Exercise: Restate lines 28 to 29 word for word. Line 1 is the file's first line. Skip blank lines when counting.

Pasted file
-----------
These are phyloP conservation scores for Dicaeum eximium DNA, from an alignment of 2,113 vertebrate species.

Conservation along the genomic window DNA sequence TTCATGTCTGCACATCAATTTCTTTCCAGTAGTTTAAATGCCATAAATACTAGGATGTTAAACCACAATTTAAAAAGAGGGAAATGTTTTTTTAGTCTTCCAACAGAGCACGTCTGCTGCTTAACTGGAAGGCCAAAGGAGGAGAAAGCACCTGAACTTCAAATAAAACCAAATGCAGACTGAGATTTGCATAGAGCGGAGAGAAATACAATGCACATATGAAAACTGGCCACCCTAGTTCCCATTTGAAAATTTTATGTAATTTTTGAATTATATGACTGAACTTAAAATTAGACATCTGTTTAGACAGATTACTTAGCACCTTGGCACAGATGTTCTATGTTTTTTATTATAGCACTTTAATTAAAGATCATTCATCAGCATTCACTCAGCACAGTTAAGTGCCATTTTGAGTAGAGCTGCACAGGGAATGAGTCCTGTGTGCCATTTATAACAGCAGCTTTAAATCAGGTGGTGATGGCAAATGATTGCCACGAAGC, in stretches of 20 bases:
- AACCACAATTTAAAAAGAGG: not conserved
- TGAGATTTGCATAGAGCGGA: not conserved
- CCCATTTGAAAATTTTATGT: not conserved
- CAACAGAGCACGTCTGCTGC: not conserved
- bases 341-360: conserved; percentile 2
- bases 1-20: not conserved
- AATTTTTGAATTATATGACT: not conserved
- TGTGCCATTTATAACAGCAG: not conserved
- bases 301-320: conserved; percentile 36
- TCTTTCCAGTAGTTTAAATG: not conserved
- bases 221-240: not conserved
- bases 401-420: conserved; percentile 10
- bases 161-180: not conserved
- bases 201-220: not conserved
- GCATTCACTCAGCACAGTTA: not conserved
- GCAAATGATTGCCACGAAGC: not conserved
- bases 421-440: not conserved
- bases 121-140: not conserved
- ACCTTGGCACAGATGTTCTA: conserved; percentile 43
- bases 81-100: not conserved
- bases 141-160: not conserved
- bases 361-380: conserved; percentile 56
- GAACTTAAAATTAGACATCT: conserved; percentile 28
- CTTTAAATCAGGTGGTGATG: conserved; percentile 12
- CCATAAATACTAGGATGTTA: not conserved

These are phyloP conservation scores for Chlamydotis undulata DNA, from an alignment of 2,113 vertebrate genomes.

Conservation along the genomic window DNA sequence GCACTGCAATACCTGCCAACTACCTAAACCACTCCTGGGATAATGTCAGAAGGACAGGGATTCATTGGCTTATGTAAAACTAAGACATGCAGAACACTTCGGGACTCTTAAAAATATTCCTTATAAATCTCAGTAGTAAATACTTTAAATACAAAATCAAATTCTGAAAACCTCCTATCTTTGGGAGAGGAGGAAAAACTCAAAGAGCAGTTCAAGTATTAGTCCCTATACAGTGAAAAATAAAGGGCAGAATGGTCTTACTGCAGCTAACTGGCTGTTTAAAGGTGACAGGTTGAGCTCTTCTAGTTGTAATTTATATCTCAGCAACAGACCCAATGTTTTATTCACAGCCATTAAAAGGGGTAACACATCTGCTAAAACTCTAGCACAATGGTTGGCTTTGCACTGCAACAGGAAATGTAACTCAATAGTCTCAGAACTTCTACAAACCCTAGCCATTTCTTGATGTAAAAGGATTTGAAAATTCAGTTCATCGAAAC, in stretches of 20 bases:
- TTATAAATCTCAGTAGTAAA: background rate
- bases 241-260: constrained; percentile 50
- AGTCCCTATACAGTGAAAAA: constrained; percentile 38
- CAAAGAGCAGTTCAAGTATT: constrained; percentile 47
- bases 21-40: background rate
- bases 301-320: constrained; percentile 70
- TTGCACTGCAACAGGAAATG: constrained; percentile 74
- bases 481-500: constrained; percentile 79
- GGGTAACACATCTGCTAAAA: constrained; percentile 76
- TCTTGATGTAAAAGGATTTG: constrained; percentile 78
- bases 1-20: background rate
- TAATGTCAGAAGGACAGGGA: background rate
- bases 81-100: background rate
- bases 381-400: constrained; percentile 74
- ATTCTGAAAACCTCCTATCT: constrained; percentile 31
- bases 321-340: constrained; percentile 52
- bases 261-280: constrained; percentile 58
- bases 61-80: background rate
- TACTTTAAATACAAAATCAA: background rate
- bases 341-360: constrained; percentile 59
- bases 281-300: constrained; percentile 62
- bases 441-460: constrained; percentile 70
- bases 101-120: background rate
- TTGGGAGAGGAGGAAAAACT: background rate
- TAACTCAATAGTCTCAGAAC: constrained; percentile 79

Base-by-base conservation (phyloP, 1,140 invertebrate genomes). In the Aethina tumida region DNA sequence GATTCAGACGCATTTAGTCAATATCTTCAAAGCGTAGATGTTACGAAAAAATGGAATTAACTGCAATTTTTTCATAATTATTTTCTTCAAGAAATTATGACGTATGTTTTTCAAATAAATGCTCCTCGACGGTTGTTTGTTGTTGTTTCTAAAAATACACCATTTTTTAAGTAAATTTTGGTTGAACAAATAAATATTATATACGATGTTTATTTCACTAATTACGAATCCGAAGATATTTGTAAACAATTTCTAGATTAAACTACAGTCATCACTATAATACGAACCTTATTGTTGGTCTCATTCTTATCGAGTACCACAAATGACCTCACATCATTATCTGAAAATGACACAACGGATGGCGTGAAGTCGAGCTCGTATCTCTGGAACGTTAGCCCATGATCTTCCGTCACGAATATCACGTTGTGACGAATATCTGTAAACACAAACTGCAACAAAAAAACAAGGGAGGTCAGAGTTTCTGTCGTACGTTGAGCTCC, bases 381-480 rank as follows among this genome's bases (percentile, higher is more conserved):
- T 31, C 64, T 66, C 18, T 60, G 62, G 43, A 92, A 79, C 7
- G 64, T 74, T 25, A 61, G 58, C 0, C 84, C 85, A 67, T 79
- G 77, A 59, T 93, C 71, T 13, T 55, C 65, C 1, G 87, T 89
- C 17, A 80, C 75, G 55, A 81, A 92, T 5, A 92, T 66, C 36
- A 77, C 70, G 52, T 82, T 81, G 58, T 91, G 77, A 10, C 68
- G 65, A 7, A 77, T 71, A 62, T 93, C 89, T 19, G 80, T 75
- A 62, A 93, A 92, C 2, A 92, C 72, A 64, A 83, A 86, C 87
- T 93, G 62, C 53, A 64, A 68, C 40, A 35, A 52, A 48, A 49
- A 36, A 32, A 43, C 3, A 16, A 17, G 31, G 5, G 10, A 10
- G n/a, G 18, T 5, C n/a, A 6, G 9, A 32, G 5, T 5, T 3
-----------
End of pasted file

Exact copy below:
These are phyloP conservation scores for Chlamydotis undulata DNA, from an alignment of 2,113 vertebrate genomes.

Conservation along the genomic window DNA sequence GCACTGCAATACCTGCCAACTACCTAAACCACTCCTGGGATAATGTCAGAAGGACAGGGATTCATTGGCTTATGTAAAACTAAGACATGCAGAACACTTCGGGACTCTTAAAAATATTCCTTATAAATCTCAGTAGTAAATACTTTAAATACAAAATCAAATTCTGAAAACCTCCTATCTTTGGGAGAGGAGGAAAAACTCAAAGAGCAGTTCAAGTATTAGTCCCTATACAGTGAAAAATAAAGGGCAGAATGGTCTTACTGCAGCTAACTGGCTGTTTAAAGGTGACAGGTTGAGCTCTTCTAGTTGTAATTTATATCTCAGCAACAGACCCAATGTTTTATTCACAGCCATTAAAAGGGGTAACACATCTGCTAAAACTCTAGCACAATGGTTGGCTTTGCACTGCAACAGGAAATGTAACTCAATAGTCTCAGAACTTCTACAAACCCTAGCCATTTCTTGATGTAAAAGGATTTGAAAATTCAGTTCATCGAAAC, in stretches of 20 bases: